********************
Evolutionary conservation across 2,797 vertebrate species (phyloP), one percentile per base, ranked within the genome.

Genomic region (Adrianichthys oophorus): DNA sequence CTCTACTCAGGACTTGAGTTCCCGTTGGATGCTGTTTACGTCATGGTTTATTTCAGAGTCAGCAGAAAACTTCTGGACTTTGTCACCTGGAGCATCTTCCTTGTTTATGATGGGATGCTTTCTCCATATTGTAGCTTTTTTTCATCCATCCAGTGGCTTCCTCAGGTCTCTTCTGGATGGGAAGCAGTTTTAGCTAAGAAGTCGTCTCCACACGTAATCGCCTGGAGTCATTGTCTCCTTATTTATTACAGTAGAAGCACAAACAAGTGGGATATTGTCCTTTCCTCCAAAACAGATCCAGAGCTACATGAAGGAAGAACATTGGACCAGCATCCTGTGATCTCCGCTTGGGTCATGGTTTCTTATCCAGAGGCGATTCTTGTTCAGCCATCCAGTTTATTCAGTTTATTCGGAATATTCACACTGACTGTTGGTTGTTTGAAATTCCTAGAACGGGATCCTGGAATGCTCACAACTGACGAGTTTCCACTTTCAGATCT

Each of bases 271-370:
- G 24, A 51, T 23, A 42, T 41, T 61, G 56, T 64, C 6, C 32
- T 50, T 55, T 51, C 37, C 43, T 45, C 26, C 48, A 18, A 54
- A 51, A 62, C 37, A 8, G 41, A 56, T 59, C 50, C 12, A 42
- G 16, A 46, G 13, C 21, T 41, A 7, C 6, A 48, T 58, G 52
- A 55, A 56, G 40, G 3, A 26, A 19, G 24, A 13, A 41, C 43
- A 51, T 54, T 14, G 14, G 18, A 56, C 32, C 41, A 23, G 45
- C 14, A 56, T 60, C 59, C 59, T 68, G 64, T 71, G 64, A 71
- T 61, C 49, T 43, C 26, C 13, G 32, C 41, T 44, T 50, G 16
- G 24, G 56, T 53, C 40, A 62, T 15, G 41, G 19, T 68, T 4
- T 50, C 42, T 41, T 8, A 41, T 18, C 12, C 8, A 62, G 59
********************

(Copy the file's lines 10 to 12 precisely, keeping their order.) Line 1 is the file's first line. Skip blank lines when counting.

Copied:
- C 14, A 56, T 60, C 59, C 59, T 68, G 64, T 71, G 64, A 71
- T 61, C 49, T 43, C 26, C 13, G 32, C 41, T 44, T 50, G 16
- G 24, G 56, T 53, C 40, A 62, T 15, G 41, G 19, T 68, T 4